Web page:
Numerous proteins having affinity for the single-stranded DNA were partially purified from various tissues, but it could not be proved that any of them played a role in replication.
The situation is even more complex for modulator proteins, because, they are a priori, present in very small quantities in the cell. However, it has been possible to isolate factors capable of increasing in vitro, the affinity between RNA primers and the DNA polymerase isolated from the same tissue.
4. Developments and Perspectives:
As in the case of E.coli it is envisaged that the replication of the two chains of DNA in eucaryotes takes place in a coordinated manner thanks to a complex formed by the DNA polymerase α and DNA polymerase δ. This attractive hypothesis is however yet to be proved.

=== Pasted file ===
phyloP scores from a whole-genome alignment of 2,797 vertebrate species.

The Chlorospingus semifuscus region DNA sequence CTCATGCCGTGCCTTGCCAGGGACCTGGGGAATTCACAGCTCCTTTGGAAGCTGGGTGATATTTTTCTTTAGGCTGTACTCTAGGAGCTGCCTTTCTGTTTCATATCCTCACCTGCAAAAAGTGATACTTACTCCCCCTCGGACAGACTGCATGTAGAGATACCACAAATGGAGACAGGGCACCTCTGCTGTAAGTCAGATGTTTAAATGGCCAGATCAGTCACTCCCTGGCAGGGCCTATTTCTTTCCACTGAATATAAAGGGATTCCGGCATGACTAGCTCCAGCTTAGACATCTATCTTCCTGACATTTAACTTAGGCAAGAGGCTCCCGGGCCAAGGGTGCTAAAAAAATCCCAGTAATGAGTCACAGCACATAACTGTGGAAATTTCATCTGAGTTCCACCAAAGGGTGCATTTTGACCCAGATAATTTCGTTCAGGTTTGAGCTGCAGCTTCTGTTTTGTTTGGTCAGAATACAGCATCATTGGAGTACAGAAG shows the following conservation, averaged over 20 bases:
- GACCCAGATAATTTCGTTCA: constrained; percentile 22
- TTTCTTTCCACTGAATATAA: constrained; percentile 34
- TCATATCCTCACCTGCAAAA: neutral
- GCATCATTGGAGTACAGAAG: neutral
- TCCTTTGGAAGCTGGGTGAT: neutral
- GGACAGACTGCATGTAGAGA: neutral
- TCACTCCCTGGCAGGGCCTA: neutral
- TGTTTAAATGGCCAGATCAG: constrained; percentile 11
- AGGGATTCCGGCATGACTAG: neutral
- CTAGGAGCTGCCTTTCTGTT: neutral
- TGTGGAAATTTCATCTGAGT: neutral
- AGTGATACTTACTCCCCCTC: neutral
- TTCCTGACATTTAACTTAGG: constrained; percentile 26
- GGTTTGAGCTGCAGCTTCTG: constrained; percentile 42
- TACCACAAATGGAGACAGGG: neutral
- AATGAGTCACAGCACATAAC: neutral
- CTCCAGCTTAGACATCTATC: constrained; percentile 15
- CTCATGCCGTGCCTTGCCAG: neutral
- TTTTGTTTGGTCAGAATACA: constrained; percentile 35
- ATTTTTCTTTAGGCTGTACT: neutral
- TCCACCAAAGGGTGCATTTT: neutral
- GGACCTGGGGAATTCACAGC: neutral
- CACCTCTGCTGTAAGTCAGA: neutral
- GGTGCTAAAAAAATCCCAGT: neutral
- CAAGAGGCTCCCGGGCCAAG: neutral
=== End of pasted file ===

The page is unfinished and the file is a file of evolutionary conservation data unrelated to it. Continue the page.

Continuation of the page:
Cloning of genes coding for the catalytic sub-units of DNA polymerases has already been carried out for several enzymes obtained from different cells. It was thus possible to show some common sequences at the protein level, sequences which would probably correspond to the binding sites of the template, dNTPs etc. It was also possible to classify the various DNA polymerases in two families.
At present, the larger family comprises only the DNA polymerases which perform the replication of the genomic DNA with the exception of DNA polymerase III of E.coli which derives from a different ancestor.